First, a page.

Magazine Enterprises' Ghost Rider
Real Name: Rex Fury
Identity/Class: Normal human
Occupation: Federal Marshall
Affiliations: Sing Song (sidekick), Spectre (horse)
Known Relatives: None
Aliases: Calico Kid, Haunted Horseman
Base of Operations: The Western U.S.A., c.1880s
First Appearance: as Calico Kid Tim Holt #6
(Magazine Enterprizes, May 1949)
as Ghost Rider Tim Holt #11 (Magazine Enterprises, October 1949)
Powers/Abilities: Good gunfighter, expert with whip and lasso. Skilled horseman. Used a variety of tricks to appear like a supernatural being.
History: Rex Hart was a federal marshall, who, for reasons best known to himself, created a masked identity, the Calico Kid, an apparently cowardly gunslinger who wandered from town to town with his Chinese sidekick, Sing Song, doing good deeds (supposedly) in spite of his better judgment.
Abruptly, with no reason given, he decided to drop the act, returning to his true identity. Even though criminals feared the dauntless Marshall, Rex seemed to like having the freedom to fight crime that a dual identity had given him, so he created a new masked persona: The Ghost Rider.
He coated a white outfit in phosphorus so that it glowed in the dark, and then did the same for his guns and horse (Spectre), and for one side of a cape; the other side he painted black as midnight. In low light he could use the cloak to shield his body, so that he appeared to consist of a floating head and eerie, white hands. To this ensemble he added a black lasso and whip - his skill with these was such that in the dark he could make it appear as if he was snatching things from a distance without actually touching them. His act was so convincing that several criminals fully believed that the Ghost Rider was a supernatural being, and would confess and surrender without a fight. Those who didn't were often using a similarly scary schtick themselves, and in some cases, were genuinely not human - among his other opponents were vampires and werewolves.
Comments: Created by Vincent Sullivan, Ray Krank and Dick Ayers.
Originally appearing as the Calico Kid in Tim Holt #6, the character was reimagined in Tim Holt #11 as the Ghost Rider, with no apparent explanation for the change of identity. Presumably Marshall Rex Hart had been under some sort of deep cover when he was acting as the Kid, because he rarely slipped out of character as the somewhat cowardly gunslinger. As the Ghost Rider he remained a guest star in the title (Tim Holt also soon adopted a costumed persona, that of Red Mask, and his comic retitled), gradually growing in popularity and appearing in various titles throughout the company's line of comics. In 1950 Magazine Enterprises gave Ghost Rider the title role in several issues of their A-1 Comics anthology (#27, 29, 31, 34, 37, 44, 51, 57, 69, 71, 75, 80, 84 and 112 correspond to Ghost Rider #1-14, with the covers reflecting the later title and numbering), but with the creation of The Comics Code, the Ghost Rider's horror-filled adventures were numbered. His last title appearance was in 1954 with Ghost Rider #14 (A-1 Comics #112). He returned to back up strips in other comics, eventually making his last appearance in the title that spawned him, in Red Mask #50 (November, 1955).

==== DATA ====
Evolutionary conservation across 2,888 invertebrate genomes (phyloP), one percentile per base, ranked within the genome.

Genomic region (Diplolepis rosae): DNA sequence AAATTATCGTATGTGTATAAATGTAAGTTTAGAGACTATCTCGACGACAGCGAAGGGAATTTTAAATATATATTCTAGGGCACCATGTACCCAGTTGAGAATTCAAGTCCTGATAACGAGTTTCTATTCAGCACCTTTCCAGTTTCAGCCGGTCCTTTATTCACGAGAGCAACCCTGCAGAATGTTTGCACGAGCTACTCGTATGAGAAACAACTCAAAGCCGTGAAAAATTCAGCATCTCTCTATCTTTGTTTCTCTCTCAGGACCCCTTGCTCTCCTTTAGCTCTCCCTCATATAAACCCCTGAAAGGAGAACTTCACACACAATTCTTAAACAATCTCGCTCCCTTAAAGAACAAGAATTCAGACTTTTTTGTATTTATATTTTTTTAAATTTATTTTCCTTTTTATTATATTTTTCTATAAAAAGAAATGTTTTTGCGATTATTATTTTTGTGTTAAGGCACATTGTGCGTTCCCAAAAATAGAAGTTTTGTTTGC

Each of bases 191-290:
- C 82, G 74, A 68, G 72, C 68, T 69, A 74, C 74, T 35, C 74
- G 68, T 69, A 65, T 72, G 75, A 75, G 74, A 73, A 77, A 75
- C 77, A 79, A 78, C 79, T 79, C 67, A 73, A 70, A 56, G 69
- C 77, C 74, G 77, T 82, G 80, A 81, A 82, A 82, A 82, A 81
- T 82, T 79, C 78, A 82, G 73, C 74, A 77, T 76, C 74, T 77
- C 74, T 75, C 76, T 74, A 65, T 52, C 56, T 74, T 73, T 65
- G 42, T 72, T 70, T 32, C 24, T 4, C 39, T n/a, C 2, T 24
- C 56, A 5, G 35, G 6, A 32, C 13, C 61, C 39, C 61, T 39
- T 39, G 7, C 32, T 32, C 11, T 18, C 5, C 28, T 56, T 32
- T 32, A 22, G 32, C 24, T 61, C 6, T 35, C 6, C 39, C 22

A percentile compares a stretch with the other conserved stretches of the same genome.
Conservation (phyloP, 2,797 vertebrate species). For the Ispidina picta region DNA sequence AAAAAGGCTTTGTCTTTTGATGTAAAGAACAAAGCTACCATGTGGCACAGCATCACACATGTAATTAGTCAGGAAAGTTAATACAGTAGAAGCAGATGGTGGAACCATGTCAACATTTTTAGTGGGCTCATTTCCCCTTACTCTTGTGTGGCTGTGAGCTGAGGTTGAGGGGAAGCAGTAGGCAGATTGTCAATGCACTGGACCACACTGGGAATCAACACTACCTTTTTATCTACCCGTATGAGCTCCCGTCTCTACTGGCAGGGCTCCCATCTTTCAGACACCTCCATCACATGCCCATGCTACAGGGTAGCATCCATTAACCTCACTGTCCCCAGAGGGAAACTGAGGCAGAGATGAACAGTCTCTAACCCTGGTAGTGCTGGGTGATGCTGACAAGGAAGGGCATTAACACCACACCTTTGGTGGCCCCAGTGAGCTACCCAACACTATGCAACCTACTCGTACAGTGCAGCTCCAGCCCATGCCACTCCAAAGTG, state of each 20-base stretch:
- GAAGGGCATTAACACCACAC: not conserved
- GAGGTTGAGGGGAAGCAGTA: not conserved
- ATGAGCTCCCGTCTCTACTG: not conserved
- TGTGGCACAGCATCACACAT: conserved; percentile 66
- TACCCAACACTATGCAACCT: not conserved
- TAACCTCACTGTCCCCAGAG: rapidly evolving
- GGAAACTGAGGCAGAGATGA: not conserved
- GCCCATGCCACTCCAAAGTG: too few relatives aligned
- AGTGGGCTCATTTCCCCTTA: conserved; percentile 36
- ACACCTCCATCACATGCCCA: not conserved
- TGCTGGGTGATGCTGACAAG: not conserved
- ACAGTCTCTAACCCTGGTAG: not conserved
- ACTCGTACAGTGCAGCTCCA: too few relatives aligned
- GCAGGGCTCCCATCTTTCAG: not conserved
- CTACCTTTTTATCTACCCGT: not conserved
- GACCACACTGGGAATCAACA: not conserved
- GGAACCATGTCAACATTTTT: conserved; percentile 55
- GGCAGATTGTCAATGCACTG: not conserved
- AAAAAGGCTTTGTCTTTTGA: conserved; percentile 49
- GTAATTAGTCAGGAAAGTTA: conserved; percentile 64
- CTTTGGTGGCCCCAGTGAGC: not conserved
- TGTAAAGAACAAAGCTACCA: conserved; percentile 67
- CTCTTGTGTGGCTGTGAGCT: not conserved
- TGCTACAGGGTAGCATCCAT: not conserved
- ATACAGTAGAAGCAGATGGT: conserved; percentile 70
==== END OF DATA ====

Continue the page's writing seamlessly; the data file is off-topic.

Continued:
In 1967, several years after Magazine Enterprises had folded, Dick Ayers was working for Marvel Comics. With the Code now more relaxed, he decided to relaunch the Ghost Rider character. The Marvel version had similar powers, but a different background. With the appearance of a motorbiking Ghost Rider in the 1970's, Marvel's western character was re-dubbed the Phantom Rider and the Night Rider, and even given a modern day descendent complete with genuine spectral abilities. Meanwhile AC Comics tried to revive the original Magazine Enterprises character in the early 1980s, using the name The Haunted Horseman, but as far as I can tell, only a single issue was released.
Although not actually owned by Marvel during the 1940's or 50's, I've included Ghost Rider under the Timely (Marvel Comics of the 1940's) section of the site as well as under Magazine Enterprises, because he later became theirs in the 1960s. However, I haven't listed details of the Marvel versions here (real identities, powers or aliases) as this profile is for the Golden Age character.
CLARIFICATIONS: Not to be confused with
Any Additions/Corrections? Please let me know.
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